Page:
Iii-B1 Example

We here provide an example for pattern summarization. In this example, we consider the following dataset which consists of five items and 10 transactions.

1 2 3 4 5
1 1 1 1 0
1 1 1 1 0
1 1 0 1 0
0 1 1 1 1
0 0 1 1 1
0 0 0 1 1
0 1 0 0 0
0 0 1 0 0
0 0 0 1 0
0 0 0 0 1

Each row represents a transaction. This dataset can be represented as

where is a multiset, and the superscript for an element shows the multiplicity of that element. We use CFPM with to extract all CFPs of this dataset. This is to form the list of candidate patterns required to construct an MDL-based code table for this dataset. Using extracted CFPs, the ordered list of candidate patterns is

7
5
5
4
4
4
3
3
3
2
2
1

The final code table using the described approach is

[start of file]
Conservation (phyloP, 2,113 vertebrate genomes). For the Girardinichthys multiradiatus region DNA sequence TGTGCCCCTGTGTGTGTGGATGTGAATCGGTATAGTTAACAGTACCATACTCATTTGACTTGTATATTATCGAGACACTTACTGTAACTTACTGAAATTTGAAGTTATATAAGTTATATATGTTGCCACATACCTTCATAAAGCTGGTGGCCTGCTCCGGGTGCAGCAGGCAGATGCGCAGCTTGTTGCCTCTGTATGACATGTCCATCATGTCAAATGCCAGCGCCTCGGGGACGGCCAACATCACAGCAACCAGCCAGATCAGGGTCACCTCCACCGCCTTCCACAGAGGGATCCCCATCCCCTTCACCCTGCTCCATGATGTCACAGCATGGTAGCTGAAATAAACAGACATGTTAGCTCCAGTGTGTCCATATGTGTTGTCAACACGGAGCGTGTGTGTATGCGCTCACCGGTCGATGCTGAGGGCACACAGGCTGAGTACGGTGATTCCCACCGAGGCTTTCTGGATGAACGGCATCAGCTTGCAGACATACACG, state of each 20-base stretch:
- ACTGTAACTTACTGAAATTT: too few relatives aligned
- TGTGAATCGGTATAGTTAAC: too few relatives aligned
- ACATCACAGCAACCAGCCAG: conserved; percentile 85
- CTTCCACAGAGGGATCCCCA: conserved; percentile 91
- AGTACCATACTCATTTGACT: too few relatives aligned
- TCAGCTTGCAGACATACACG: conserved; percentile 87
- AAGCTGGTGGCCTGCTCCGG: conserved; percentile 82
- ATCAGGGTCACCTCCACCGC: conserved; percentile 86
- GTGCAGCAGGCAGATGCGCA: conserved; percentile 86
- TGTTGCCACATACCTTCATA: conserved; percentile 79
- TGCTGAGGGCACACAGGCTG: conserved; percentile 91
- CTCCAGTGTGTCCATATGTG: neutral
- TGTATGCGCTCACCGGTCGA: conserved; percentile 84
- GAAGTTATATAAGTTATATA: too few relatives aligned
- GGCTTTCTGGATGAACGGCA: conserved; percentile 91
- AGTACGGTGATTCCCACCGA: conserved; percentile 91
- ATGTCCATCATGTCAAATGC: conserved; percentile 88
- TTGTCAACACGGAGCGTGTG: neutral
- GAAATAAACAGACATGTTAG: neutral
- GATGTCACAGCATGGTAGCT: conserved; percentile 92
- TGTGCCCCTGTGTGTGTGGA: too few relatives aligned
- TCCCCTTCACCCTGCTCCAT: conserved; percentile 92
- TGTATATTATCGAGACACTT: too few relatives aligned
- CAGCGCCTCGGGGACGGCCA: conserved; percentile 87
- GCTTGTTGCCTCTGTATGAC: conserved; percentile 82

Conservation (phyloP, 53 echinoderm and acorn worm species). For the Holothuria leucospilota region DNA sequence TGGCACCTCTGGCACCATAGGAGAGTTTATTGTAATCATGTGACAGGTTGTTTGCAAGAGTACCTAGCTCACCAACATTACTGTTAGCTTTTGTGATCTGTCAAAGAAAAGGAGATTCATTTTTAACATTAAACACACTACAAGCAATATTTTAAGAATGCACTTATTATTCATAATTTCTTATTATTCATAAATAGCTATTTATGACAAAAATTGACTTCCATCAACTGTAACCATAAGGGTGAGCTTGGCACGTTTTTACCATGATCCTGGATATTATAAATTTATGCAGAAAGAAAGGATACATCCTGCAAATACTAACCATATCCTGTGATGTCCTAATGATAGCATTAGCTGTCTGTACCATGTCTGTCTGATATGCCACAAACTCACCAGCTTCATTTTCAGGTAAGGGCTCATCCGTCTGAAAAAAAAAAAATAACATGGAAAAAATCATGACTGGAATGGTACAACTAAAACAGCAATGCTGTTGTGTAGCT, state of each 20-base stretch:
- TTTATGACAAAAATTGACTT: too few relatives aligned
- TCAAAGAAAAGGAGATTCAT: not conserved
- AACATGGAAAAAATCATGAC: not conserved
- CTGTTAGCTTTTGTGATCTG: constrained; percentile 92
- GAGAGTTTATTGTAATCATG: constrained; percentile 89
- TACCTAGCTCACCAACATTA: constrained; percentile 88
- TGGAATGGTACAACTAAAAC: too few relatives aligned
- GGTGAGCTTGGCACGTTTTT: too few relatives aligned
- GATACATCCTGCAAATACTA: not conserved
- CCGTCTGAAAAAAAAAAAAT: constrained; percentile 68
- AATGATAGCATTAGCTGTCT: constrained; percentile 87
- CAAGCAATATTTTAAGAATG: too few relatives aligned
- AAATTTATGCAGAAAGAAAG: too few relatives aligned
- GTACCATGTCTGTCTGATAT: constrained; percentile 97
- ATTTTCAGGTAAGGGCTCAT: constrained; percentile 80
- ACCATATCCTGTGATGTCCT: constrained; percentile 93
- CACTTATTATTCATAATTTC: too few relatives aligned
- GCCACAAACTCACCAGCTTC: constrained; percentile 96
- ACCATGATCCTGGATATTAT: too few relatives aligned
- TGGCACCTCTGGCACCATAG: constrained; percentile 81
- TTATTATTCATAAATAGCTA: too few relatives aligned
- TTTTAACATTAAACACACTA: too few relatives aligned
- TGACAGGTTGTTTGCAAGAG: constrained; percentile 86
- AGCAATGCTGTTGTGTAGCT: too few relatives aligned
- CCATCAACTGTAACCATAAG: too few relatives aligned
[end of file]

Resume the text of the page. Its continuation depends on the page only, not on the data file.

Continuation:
binary code length

which shows the effectiveness of the MDL principle for pattern summarization. In the second column of the code table, we have provided the lengths of binary codes than binary codes themselves. This is because the lengths are important than the codes themselves. Note that item 1 does not appear in the cover of any transactions, i.e., its usage is equal to zero. We keep all singleton items in the final code table by giving them a small usage when their usage is zero. This is to be able to cover any unseen transactions.

Iii-C MDL-based Classifier

We here explain how to utilize the MDL principle to build a binary classifier. Supervised learning consists of two phases of training and test. In the training phase, we select a model that best describes the training dataset of each class using the MDL criterion

In the test phase, if for a transaction , we have

this implies that